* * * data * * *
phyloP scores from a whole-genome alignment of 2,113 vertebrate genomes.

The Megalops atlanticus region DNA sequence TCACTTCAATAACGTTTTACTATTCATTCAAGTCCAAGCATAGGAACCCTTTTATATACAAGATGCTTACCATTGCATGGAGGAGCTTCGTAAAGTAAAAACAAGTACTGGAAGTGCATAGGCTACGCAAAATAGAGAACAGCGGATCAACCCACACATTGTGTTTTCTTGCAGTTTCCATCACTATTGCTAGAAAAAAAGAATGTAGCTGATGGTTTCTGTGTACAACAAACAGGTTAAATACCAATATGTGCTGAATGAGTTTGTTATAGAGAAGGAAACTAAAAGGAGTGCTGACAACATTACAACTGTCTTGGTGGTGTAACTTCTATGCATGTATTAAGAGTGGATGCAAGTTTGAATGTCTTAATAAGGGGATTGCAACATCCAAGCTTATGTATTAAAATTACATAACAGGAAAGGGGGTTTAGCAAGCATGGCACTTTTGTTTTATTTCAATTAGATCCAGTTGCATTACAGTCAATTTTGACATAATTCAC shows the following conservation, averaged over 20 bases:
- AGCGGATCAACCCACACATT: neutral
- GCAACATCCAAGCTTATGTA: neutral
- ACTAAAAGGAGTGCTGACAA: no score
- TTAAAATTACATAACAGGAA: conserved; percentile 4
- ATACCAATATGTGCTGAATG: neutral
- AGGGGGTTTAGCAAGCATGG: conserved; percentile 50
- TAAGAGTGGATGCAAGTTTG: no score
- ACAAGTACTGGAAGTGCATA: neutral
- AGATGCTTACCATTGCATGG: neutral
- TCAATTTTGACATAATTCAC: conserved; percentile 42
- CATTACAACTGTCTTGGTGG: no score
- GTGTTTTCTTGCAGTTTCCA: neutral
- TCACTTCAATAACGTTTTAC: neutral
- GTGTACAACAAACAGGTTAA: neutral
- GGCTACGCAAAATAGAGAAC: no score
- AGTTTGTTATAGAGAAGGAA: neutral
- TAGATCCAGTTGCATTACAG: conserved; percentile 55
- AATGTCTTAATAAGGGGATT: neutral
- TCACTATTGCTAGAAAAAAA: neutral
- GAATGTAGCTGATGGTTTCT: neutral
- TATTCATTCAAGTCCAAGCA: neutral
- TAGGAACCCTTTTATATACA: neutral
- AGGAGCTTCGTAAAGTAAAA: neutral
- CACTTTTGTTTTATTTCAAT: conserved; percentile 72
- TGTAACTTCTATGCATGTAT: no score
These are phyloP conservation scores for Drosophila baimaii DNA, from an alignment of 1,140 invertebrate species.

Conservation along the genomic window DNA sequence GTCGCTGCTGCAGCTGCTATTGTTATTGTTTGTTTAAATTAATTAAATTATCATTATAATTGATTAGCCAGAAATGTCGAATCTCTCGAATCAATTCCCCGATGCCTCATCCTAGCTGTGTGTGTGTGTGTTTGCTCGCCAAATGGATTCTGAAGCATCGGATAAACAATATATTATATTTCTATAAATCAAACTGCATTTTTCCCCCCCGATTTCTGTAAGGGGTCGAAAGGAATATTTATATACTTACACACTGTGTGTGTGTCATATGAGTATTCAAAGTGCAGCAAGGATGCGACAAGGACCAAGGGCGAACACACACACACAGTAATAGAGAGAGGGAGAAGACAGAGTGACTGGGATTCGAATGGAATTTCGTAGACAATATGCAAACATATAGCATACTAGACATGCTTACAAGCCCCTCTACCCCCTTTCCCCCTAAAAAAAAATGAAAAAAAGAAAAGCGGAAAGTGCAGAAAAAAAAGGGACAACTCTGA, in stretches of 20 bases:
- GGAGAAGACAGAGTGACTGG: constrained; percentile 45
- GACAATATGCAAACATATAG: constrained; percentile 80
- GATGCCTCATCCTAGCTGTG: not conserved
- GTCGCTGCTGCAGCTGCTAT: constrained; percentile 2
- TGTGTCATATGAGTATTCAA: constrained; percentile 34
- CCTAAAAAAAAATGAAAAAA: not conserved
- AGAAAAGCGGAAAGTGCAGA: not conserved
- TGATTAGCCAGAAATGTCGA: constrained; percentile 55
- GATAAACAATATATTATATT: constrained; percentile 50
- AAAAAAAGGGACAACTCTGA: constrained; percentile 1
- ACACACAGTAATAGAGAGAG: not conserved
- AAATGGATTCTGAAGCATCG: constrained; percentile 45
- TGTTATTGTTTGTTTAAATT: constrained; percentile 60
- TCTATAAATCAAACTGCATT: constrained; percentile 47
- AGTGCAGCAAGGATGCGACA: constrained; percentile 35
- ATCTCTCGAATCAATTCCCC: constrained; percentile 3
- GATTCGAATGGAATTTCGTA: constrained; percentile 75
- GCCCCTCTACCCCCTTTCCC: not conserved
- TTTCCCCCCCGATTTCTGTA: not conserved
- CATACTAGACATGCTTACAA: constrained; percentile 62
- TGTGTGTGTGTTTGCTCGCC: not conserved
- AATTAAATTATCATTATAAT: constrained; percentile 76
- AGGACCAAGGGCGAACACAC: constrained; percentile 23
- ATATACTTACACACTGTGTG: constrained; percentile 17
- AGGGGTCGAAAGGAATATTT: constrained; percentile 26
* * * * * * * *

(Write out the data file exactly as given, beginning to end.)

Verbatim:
phyloP scores from a whole-genome alignment of 2,113 vertebrate genomes.

The Megalops atlanticus region DNA sequence TCACTTCAATAACGTTTTACTATTCATTCAAGTCCAAGCATAGGAACCCTTTTATATACAAGATGCTTACCATTGCATGGAGGAGCTTCGTAAAGTAAAAACAAGTACTGGAAGTGCATAGGCTACGCAAAATAGAGAACAGCGGATCAACCCACACATTGTGTTTTCTTGCAGTTTCCATCACTATTGCTAGAAAAAAAGAATGTAGCTGATGGTTTCTGTGTACAACAAACAGGTTAAATACCAATATGTGCTGAATGAGTTTGTTATAGAGAAGGAAACTAAAAGGAGTGCTGACAACATTACAACTGTCTTGGTGGTGTAACTTCTATGCATGTATTAAGAGTGGATGCAAGTTTGAATGTCTTAATAAGGGGATTGCAACATCCAAGCTTATGTATTAAAATTACATAACAGGAAAGGGGGTTTAGCAAGCATGGCACTTTTGTTTTATTTCAATTAGATCCAGTTGCATTACAGTCAATTTTGACATAATTCAC shows the following conservation, averaged over 20 bases:
- AGCGGATCAACCCACACATT: neutral
- GCAACATCCAAGCTTATGTA: neutral
- ACTAAAAGGAGTGCTGACAA: no score
- TTAAAATTACATAACAGGAA: conserved; percentile 4
- ATACCAATATGTGCTGAATG: neutral
- AGGGGGTTTAGCAAGCATGG: conserved; percentile 50
- TAAGAGTGGATGCAAGTTTG: no score
- ACAAGTACTGGAAGTGCATA: neutral
- AGATGCTTACCATTGCATGG: neutral
- TCAATTTTGACATAATTCAC: conserved; percentile 42
- CATTACAACTGTCTTGGTGG: no score
- GTGTTTTCTTGCAGTTTCCA: neutral
- TCACTTCAATAACGTTTTAC: neutral
- GTGTACAACAAACAGGTTAA: neutral
- GGCTACGCAAAATAGAGAAC: no score
- AGTTTGTTATAGAGAAGGAA: neutral
- TAGATCCAGTTGCATTACAG: conserved; percentile 55
- AATGTCTTAATAAGGGGATT: neutral
- TCACTATTGCTAGAAAAAAA: neutral
- GAATGTAGCTGATGGTTTCT: neutral
- TATTCATTCAAGTCCAAGCA: neutral
- TAGGAACCCTTTTATATACA: neutral
- AGGAGCTTCGTAAAGTAAAA: neutral
- CACTTTTGTTTTATTTCAAT: conserved; percentile 72
- TGTAACTTCTATGCATGTAT: no score
These are phyloP conservation scores for Drosophila baimaii DNA, from an alignment of 1,140 invertebrate species.

Conservation along the genomic window DNA sequence GTCGCTGCTGCAGCTGCTATTGTTATTGTTTGTTTAAATTAATTAAATTATCATTATAATTGATTAGCCAGAAATGTCGAATCTCTCGAATCAATTCCCCGATGCCTCATCCTAGCTGTGTGTGTGTGTGTTTGCTCGCCAAATGGATTCTGAAGCATCGGATAAACAATATATTATATTTCTATAAATCAAACTGCATTTTTCCCCCCCGATTTCTGTAAGGGGTCGAAAGGAATATTTATATACTTACACACTGTGTGTGTGTCATATGAGTATTCAAAGTGCAGCAAGGATGCGACAAGGACCAAGGGCGAACACACACACACAGTAATAGAGAGAGGGAGAAGACAGAGTGACTGGGATTCGAATGGAATTTCGTAGACAATATGCAAACATATAGCATACTAGACATGCTTACAAGCCCCTCTACCCCCTTTCCCCCTAAAAAAAAATGAAAAAAAGAAAAGCGGAAAGTGCAGAAAAAAAAGGGACAACTCTGA, in stretches of 20 bases:
- GGAGAAGACAGAGTGACTGG: constrained; percentile 45
- GACAATATGCAAACATATAG: constrained; percentile 80
- GATGCCTCATCCTAGCTGTG: not conserved
- GTCGCTGCTGCAGCTGCTAT: constrained; percentile 2
- TGTGTCATATGAGTATTCAA: constrained; percentile 34
- CCTAAAAAAAAATGAAAAAA: not conserved
- AGAAAAGCGGAAAGTGCAGA: not conserved
- TGATTAGCCAGAAATGTCGA: constrained; percentile 55
- GATAAACAATATATTATATT: constrained; percentile 50
- AAAAAAAGGGACAACTCTGA: constrained; percentile 1
- ACACACAGTAATAGAGAGAG: not conserved
- AAATGGATTCTGAAGCATCG: constrained; percentile 45
- TGTTATTGTTTGTTTAAATT: constrained; percentile 60
- TCTATAAATCAAACTGCATT: constrained; percentile 47
- AGTGCAGCAAGGATGCGACA: constrained; percentile 35
- ATCTCTCGAATCAATTCCCC: constrained; percentile 3
- GATTCGAATGGAATTTCGTA: constrained; percentile 75
- GCCCCTCTACCCCCTTTCCC: not conserved
- TTTCCCCCCCGATTTCTGTA: not conserved
- CATACTAGACATGCTTACAA: constrained; percentile 62
- TGTGTGTGTGTTTGCTCGCC: not conserved
- AATTAAATTATCATTATAAT: constrained; percentile 76
- AGGACCAAGGGCGAACACAC: constrained; percentile 23
- ATATACTTACACACTGTGTG: constrained; percentile 17
- AGGGGTCGAAAGGAATATTT: constrained; percentile 26